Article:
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Redlinekid2 06-29-2011 01:42 AM

SS Norway: Let's share our memories of her legacy
It has been 5 years since the SS Norway was beached in Alang. In 2000, I was planning on booking a cruise onboard the ship when my mother discouraged me from doing so. I wanted my family to experience this wonderful oceanliner with the hope that one day it would be renovated back to the SS France. When the boiler explosion occurred, I was hoping that NCL would fix her up for the next cruise. It never happened. I was very sad that my dreams of visiting the ship never came to pass. Fate has spared the Big U while the SS Norway was sent to the scrapyard.

I still remember searching for information on the ship with the hope that someone would buy her before she was beached. Remember John Voet and his company Blue Ribband/Gulf Desert? Who would have imagine that we were keenly focused on a hoax while the opposite was true: A one way ticket to Alang. The surreal experience of the SS Norway at Alang stil haunts my mind til this day. Does anyone else have a similar experience about the ship?

penny3333 07-05-2011 10:59 AM

Dan, the only memories I have are seeing her in port. Unfortunately, I never got to sail her. I did sail on the Seaward, Windward, and Skyward, but never the Norway. She was a beautiful ship.

LisaP 07-09-2011 06:29 AM


Originally Posted by Redlinekid2 (Post 288976)
Fate has spared the Big U while the SS Norway was sent to the scrapyard.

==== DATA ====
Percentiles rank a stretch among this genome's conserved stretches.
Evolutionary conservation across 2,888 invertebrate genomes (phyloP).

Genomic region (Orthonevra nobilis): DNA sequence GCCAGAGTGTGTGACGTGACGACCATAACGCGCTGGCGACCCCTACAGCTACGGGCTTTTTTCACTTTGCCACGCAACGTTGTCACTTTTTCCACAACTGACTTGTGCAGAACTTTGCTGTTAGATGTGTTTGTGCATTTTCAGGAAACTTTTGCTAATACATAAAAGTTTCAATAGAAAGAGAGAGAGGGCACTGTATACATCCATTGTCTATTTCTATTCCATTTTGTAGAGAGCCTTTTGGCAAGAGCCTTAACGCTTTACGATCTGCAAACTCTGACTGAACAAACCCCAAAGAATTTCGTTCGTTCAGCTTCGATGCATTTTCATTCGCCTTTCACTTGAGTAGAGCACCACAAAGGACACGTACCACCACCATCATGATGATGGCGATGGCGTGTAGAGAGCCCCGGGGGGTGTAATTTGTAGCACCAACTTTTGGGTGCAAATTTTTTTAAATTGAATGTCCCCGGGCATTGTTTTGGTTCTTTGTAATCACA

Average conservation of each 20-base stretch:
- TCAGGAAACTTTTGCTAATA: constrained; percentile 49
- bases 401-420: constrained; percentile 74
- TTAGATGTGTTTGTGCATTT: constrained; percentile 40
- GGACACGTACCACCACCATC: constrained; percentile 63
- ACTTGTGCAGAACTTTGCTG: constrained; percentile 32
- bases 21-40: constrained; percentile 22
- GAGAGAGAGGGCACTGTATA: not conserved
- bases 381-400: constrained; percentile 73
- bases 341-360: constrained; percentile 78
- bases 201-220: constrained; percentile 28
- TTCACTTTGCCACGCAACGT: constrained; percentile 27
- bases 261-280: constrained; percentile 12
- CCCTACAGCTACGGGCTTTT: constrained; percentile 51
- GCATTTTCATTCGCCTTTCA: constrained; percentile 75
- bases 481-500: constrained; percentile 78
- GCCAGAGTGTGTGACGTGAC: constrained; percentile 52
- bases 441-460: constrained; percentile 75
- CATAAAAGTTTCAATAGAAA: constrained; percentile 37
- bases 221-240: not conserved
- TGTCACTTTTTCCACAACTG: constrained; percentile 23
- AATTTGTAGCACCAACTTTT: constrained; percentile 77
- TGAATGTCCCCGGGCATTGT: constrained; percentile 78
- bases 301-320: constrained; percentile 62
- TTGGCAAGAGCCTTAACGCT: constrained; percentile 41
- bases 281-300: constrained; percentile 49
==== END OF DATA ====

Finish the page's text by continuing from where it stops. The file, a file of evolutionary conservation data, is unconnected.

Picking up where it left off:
This is ironic, as I'm sure you know, as Norwegian Caribbean Line was considering the purchase of SSUS in the late 1970s, yet wound up with SS France instead. So, in a way, SSUS might have saved SS Norway.

I was one of the fortunate ones who cruised on SS Norway. This was in April 2001. I have a review on the SeaLetter site if anyone would care to Google it. (ss norway sealetter lisa brings it to the top.)

At the time of the supposed rescue plan, I was highly skeptical. I may have posted so in our classic SS Norway thread on this site. Yet, as I do have memories of being onboard, it is much easier for me to focus on those than her post-service period. I believe it was John Maxtone-Graham who wrote that liners and cruise ships tend to have tragic deaths, either at the hands of the breakers or the waters.

My own favorite memory: Walking around SS Norway with a deck plan of SS France so I could note the differences. It got even better when a couple asked for directions and was surprised to see that my "map" was in French.

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